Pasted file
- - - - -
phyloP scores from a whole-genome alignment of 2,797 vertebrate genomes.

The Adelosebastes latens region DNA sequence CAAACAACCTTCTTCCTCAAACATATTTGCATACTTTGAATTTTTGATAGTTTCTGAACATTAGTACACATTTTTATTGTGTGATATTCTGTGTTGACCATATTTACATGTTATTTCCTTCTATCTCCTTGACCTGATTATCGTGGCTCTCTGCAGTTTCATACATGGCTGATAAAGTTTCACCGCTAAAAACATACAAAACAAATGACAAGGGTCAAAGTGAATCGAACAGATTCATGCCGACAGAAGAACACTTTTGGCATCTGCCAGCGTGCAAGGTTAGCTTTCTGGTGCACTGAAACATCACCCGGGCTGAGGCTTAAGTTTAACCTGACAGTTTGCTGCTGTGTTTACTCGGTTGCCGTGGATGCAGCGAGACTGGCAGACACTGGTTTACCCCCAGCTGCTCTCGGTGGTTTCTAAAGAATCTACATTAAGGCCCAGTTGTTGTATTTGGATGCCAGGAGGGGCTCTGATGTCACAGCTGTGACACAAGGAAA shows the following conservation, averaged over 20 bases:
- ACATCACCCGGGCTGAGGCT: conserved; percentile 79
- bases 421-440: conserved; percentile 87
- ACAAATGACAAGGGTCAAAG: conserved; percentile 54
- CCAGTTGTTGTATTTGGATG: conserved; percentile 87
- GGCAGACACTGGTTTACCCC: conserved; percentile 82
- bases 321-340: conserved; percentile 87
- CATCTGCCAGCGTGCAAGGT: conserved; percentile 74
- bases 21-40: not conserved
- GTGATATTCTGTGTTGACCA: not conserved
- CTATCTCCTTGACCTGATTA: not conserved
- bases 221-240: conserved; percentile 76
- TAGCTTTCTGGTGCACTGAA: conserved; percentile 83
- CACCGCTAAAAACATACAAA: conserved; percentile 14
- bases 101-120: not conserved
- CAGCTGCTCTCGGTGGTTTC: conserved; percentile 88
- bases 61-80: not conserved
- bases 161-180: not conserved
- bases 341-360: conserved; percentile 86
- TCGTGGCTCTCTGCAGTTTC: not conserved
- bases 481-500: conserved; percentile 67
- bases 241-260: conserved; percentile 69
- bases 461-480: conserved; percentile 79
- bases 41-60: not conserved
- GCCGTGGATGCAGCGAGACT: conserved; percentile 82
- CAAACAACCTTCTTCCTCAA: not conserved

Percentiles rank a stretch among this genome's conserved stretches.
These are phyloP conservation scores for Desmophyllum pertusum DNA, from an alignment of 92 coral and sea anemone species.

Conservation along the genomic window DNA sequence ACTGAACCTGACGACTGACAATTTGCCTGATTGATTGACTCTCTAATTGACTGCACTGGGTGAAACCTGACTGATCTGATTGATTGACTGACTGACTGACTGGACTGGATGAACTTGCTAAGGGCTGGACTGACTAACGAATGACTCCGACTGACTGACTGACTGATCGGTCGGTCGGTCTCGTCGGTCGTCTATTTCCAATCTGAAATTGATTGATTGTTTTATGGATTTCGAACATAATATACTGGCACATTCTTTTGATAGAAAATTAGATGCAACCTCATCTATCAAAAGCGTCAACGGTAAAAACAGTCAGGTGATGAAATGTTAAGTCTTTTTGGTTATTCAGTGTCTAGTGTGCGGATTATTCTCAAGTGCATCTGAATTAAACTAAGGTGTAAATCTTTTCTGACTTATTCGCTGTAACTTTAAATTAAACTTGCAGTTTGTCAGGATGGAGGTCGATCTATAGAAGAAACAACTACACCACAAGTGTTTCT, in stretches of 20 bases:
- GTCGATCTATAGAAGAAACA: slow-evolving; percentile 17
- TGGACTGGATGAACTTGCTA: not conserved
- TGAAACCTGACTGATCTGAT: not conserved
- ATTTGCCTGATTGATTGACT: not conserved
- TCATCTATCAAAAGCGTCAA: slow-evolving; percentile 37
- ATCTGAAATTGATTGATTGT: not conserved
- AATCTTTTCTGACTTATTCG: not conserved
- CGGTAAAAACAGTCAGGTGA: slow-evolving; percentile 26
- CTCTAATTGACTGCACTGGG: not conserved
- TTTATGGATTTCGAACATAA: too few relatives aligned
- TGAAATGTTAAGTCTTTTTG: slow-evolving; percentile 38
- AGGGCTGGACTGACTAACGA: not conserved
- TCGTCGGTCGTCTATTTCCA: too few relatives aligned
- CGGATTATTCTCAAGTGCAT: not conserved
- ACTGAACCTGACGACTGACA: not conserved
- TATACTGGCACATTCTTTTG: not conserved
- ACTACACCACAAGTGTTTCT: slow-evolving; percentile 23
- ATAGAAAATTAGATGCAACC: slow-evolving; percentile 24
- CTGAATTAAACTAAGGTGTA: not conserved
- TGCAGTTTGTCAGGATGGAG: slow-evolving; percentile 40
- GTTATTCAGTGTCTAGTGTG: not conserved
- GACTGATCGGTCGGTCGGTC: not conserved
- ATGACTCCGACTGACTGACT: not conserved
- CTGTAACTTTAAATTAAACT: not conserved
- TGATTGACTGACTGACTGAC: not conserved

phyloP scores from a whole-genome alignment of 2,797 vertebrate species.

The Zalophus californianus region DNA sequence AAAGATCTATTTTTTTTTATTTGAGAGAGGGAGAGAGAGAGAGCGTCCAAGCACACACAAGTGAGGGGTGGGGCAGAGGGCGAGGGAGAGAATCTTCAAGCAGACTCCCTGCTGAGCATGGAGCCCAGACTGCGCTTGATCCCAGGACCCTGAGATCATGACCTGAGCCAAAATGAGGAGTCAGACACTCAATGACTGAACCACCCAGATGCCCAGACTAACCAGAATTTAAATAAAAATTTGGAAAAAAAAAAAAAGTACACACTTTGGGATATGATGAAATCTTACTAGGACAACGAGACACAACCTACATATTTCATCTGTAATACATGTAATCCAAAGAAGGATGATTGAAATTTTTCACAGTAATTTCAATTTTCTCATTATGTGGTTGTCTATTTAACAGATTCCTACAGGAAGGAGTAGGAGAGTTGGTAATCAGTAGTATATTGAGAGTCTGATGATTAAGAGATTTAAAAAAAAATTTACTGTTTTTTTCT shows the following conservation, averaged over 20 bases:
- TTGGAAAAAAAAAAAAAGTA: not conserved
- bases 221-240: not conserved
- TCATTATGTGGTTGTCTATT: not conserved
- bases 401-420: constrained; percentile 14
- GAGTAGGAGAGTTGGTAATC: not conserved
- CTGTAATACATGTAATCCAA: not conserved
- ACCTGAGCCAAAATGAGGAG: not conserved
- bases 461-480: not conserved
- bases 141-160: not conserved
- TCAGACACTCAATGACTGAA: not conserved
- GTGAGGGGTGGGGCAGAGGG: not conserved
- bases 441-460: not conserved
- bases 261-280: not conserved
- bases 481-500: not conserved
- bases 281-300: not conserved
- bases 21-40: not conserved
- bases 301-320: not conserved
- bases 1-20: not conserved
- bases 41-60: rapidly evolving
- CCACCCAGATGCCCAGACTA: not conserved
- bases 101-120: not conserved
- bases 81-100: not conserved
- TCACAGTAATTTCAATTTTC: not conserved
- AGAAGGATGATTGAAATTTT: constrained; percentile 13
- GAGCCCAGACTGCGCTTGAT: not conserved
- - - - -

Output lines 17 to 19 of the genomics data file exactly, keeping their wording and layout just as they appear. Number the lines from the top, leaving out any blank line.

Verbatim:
- CAGCTGCTCTCGGTGGTTTC: conserved; percentile 88
- bases 61-80: not conserved
- bases 161-180: not conserved